TOKYO -- In Japan, some are calling it a tech comeback. With just under two weeks left before the end of the 1999 fiscal year, investors seem to be done taking profits before their books close, and are back to picking up tech and telecom shares that were brutally beaten down over the past several weeks.

The

Nikkei 225

index rose 174.63 points to 19,253.23, while the

Topix

index, which includes all shares listed on the

Tokyo Stock Exchange's

first section, climbed 40.14, or 2.5%, to 1645.57. The

Jasdaq

small-cap index jumped 3.90, or 3.6%, to 113.83, while Nikkei

over-the-counter

shares rose 85.16, or 3.7%, to 2380.80.

Despite a slide in the

Nasdaq

composite on Wednesday, large-cap index heavyweights in the tech sector climbed higher, as pension funds and retail investors deemed some of them cheap.

Sony

(SNE) - Get Report

rose 260 yen, or 1.0%, to 27,010,

Softbank

climbed 5000, or 5.3%, to 99,200, while

Hikari Tsushin

jumped 5000, or 5.7%, to 93,500. Traders said the president of Hikari Tsushin assured analysts yesterday that he was not under investigation for insider trading, as previously rumored.

DDI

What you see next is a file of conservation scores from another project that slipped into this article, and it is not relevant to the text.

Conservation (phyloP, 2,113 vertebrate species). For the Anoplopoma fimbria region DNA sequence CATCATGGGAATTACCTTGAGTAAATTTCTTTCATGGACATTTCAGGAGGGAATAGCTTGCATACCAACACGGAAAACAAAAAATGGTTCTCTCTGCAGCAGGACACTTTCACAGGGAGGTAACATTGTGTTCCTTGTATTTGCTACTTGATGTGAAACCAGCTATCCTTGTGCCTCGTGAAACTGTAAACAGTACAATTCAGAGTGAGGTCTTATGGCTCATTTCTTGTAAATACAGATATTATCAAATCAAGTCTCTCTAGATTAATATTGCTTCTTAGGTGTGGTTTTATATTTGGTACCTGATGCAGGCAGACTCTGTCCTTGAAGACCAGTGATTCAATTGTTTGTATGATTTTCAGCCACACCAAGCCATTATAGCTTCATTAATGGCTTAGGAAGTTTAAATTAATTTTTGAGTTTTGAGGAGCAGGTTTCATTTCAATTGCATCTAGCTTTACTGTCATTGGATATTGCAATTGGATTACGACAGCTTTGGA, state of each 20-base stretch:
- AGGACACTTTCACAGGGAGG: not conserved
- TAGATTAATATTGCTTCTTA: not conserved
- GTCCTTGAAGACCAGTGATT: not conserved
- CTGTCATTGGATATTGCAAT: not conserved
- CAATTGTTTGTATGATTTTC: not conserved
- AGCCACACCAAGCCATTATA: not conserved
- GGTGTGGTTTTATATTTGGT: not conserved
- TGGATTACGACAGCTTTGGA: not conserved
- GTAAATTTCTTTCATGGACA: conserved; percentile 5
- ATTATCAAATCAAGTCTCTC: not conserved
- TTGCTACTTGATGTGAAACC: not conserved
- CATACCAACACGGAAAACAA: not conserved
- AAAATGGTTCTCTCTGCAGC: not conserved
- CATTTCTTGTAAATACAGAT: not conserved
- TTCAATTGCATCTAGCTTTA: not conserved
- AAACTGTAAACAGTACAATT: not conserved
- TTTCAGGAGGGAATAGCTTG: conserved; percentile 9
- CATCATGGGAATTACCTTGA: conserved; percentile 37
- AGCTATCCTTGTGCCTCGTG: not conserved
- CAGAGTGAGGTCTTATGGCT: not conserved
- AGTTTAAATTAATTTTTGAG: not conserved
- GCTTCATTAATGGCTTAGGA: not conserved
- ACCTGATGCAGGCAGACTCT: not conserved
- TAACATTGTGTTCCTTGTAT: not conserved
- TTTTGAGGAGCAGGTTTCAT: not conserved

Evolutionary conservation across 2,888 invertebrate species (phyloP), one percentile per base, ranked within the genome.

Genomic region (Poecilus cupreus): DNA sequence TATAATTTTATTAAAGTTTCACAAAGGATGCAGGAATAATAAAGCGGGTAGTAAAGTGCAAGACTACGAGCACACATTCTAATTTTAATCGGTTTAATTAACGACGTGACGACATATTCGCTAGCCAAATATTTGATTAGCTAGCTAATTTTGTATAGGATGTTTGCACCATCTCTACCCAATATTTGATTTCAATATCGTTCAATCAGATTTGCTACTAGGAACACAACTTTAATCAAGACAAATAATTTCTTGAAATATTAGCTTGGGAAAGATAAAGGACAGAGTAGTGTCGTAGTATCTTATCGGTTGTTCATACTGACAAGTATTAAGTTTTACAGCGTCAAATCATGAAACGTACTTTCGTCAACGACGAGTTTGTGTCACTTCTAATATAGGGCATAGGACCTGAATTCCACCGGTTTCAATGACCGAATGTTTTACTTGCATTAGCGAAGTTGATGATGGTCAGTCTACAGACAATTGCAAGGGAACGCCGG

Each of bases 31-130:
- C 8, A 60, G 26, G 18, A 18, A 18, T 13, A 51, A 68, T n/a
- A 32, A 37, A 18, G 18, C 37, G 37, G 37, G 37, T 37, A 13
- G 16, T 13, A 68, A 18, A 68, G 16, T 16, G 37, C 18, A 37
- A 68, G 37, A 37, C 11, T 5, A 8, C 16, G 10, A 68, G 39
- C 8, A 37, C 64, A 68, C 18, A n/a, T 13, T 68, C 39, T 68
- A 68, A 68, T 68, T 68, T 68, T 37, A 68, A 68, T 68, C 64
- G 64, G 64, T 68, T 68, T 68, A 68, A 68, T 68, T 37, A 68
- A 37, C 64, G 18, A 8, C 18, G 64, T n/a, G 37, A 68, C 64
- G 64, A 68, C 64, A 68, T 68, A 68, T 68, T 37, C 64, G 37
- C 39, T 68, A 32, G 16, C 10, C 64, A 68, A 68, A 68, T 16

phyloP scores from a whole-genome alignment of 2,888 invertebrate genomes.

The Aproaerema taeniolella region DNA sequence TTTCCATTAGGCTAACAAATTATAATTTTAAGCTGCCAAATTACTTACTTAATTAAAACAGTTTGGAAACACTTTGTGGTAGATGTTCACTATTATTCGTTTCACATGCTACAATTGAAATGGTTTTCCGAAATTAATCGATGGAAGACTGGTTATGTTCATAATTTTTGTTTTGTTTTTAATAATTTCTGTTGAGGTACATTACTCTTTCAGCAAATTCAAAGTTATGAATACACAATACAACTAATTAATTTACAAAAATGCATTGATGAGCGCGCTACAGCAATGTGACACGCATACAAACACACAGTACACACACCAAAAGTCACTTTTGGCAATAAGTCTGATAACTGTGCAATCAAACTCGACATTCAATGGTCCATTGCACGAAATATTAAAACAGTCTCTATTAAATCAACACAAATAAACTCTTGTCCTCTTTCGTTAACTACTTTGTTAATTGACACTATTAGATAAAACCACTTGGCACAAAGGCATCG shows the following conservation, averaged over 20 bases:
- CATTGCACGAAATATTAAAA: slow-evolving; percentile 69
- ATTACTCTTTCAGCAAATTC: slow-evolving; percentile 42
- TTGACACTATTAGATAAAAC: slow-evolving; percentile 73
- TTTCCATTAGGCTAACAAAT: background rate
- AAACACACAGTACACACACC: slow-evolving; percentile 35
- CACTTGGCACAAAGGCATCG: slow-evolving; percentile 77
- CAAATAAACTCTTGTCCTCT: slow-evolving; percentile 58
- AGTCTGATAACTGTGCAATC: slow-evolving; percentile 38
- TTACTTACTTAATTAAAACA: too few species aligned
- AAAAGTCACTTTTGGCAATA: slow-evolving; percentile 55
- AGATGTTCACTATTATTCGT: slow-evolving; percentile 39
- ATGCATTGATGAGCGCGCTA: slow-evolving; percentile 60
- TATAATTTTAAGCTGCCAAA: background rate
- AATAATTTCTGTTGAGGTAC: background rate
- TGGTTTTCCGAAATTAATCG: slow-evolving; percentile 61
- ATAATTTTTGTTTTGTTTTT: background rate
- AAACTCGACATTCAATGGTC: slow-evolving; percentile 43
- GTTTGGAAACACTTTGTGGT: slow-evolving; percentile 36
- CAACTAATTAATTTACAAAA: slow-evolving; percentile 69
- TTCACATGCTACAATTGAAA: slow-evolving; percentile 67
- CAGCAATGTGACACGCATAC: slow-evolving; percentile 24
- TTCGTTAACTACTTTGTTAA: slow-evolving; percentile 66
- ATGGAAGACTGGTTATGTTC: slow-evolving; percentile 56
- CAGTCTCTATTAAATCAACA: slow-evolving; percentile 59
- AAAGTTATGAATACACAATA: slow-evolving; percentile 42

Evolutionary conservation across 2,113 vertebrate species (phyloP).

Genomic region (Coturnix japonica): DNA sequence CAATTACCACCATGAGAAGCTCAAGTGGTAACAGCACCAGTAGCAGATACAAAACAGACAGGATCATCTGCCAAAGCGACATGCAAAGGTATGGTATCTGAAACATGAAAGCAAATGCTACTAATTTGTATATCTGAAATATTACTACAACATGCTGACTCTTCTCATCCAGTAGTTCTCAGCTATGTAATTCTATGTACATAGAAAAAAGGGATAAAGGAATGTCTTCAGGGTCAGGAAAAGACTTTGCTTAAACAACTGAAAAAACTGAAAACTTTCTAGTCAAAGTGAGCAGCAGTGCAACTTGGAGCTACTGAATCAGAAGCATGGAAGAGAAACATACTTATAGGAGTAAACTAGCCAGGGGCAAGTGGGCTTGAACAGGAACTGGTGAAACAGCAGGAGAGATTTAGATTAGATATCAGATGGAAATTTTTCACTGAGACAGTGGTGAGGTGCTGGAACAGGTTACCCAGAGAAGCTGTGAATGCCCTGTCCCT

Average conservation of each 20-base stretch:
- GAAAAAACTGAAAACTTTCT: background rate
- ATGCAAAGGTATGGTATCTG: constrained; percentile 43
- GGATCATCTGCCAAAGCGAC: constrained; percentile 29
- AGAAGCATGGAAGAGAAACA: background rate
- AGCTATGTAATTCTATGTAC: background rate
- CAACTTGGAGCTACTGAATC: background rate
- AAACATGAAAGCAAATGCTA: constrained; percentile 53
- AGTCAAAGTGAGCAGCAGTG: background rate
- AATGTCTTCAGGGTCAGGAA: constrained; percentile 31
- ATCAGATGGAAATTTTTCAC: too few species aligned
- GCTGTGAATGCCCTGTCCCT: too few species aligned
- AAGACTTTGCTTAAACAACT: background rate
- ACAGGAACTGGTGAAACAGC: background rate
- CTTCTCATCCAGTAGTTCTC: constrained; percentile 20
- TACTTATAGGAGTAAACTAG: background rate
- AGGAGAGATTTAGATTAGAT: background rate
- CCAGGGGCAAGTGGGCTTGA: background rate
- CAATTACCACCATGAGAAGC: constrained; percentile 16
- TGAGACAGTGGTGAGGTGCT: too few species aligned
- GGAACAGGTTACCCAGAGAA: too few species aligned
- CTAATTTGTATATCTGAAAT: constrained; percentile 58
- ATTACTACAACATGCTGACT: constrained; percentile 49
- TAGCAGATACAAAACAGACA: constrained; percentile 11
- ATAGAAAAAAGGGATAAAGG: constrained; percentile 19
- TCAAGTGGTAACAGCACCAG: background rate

jumped 23,000, or 2.5%, to 949,000 after the firm announced plans to use W-CDMA (wide-band code division multiple access) technology -- the favorite for European carriers -- for its planned third generation mobile phones. The news, however, was a blow to

Kyocera

(KYO)

, which owns 25% of DDI. Kyocera supports CDMA-2000 technology, which is spearheaded by

Qualcomm

(QCOM) - Get Report

. Kyocera slipped 450, or 2.8%, to 15,400.

Fujitsu

(FJTSY)

fell 20 to 3070 on talk that the firm was taken off Morgan Stanley Dean Witter's list of 40 global recommended shares.

Caution was the name of the game in currency dealings a day after the

Bank of Japan

intervened to weaken the yen, which stood at 105.65 yen to the dollar. Dealers said they were very cautious about selling more dollars after the central bank stepped in late in the Tokyo trading day yesterday.

Hong Kong's

Hang Seng

index fell 388.20, or 2.3%, to 16,359.00. With Nasdaq's drop overnight,

China Telecom

(CHL) - Get Report

tumbled HK$3.00, or 4.5%, to 63.25 and

SmarTone Telecommunications

dropped 0.60, or 2.1%, to 28.70. Investors picked up laggard financial shares, which were helped by the rise in the

Dow Jones Industrial Average

.

HSBC

(HBC)

rose 0.50 to 85.75, while

Hang Seng Bank

(HSNGY)

jumped 1.25, or 1.9%, to 66.50.

With the countdown beginning to Saturday's presidential elections in Taiwan, investors were cautious, as the

TWSE

index rose 42.73 to 8682.76. Investors have been shedding large positions in tech shares recently, spurred by political tensions. These were heightened after Thursday's comments by Chinese premier

Zhu Rongji,

who warned the Taiwanese not to elect a leader who would support the island's full independence (China regards Taiwan as a renegade province).

The market's rise today was due to hefty buying from the government's "market stabilization fund," which is used to prop up the stock market at times of political uncertainty.